Can you have a Jersey Shore town without a bookstore? Patrick Young doesn’t think so.
“I’ve been coming to Cape May since I’ve been a little kid, and there’s always been a bookstore,” says Young, who lives in North Wildwood. “You always hit Atlantic Books before you went to the beach.”
But as of last fall, that tradition was in danger.
Atlantic Books, which was a local chain of bookstores in N.J. and Pa., including almost every South Jersey Shore town, closed. They said they were victims of changes in retail bookselling, the same changes that closed Borders, too: online bookstores selling at deep discounts, the popularity of e-readers. People weren’t buying in stores anymore.
But Young believes they will here, which is why he and his partner, Tony Herr, who was the manager of Cape May’s Atlantic Books, are opening the Cape Atlantic Book Company this summer. If everything goes according to plan, they’ll be open by Memorial Day weekend in a space at the City Centre Mall on the Washington Street Mall, sharing the second floor with a new cafe.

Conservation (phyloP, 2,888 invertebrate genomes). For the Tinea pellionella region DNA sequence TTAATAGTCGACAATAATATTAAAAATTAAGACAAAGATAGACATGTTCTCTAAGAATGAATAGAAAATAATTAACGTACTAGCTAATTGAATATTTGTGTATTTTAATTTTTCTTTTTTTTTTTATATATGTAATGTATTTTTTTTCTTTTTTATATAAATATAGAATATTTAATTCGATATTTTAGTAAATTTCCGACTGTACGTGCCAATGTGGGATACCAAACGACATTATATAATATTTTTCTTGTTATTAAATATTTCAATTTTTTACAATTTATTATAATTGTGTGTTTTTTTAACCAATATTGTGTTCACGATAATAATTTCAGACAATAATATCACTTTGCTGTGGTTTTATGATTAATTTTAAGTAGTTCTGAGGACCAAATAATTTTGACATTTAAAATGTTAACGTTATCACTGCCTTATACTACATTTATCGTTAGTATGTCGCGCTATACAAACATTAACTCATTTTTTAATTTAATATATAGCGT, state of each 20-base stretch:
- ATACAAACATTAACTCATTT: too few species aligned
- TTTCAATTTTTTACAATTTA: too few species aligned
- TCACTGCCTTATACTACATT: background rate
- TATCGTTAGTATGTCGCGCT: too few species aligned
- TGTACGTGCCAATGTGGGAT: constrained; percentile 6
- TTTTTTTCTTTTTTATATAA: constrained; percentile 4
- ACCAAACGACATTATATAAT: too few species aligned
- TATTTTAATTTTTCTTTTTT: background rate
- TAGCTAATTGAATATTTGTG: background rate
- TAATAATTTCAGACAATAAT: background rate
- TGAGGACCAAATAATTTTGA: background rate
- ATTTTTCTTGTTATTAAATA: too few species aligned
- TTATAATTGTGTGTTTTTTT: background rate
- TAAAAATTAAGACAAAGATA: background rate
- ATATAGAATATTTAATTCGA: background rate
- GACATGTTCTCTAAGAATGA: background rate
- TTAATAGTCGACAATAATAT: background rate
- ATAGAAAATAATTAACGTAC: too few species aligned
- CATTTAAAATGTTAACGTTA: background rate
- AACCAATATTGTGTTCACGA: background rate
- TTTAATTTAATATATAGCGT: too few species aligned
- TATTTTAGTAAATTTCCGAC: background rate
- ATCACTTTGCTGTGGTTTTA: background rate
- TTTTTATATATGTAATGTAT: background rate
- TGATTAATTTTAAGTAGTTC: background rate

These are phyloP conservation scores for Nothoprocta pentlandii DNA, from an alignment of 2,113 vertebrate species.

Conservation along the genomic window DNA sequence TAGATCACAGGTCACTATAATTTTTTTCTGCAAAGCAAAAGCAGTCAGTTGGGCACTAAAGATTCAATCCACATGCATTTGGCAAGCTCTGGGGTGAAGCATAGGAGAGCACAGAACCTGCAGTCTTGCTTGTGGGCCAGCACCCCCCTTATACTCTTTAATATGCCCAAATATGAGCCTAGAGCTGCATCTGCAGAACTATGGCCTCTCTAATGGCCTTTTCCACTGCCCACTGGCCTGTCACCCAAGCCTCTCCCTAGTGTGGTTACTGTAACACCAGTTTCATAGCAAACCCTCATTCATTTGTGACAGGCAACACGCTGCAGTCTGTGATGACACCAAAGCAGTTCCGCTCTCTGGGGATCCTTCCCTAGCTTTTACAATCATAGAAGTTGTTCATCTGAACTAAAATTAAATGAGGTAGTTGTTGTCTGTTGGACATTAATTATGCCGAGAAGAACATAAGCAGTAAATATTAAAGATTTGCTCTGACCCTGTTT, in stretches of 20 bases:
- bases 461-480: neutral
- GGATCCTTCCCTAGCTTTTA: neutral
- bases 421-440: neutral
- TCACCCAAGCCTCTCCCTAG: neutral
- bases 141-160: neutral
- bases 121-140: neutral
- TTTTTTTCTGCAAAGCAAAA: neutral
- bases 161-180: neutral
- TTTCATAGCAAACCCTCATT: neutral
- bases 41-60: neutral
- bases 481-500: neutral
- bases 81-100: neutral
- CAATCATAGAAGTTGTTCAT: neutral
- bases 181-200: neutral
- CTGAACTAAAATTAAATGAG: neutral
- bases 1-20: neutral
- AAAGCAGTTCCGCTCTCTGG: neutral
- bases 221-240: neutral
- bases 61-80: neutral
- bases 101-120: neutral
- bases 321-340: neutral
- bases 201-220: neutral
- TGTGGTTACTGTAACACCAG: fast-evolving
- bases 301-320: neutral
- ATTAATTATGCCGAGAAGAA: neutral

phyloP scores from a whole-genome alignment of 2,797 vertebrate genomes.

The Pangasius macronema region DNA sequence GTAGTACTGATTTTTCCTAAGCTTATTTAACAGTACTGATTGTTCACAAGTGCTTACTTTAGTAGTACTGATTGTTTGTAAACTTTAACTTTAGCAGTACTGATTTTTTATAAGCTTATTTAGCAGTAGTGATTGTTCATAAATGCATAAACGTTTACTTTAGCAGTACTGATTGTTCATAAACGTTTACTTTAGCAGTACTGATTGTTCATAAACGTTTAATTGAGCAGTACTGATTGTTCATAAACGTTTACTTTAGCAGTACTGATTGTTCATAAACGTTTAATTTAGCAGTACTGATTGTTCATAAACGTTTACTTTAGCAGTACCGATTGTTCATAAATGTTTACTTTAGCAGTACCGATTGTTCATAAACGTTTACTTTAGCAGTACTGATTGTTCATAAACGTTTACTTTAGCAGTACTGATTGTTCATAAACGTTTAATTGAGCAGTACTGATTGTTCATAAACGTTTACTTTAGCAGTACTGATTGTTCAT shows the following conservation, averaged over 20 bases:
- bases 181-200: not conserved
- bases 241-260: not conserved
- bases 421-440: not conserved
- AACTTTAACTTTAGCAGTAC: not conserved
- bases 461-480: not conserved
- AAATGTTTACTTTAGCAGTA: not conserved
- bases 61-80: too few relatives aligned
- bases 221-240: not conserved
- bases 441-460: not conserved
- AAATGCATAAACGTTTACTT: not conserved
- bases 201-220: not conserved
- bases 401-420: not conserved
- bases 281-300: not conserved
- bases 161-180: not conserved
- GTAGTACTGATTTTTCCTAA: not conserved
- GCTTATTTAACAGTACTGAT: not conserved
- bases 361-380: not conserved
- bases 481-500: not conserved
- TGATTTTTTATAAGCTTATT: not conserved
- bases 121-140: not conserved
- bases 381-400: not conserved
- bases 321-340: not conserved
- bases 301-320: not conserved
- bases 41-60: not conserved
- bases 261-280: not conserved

In Stone Harbor, too, a bookstore has already filled in where Atlantic left — literally. The Stone Harbor Book Shop moved into the former Atlantic Book space. They opened in October, essentially opening doors with books on the shelves, and they’ve been adding stock and sprucing up the space since.
Young thinks a bookstore in a small town in Cape May can buck the retail trend. “The larger chains of bookstores are just dropping all over the place,” he says “But a bookstore can work in Cape May. It’s a totally different animal. It’s a boutique city.”
I see what he means. I was in Cape May this winter without a book to read. I wasn’t going to order one and have it delivered to my hotel room. I wanted to buy a book, and my only real option was the paperback rack at CVS.
It’s worked in Ocean City, where Sun Rose Words and Music is a popular independent bookstore that’s open year round. Why not Cape May and Stone Harbor?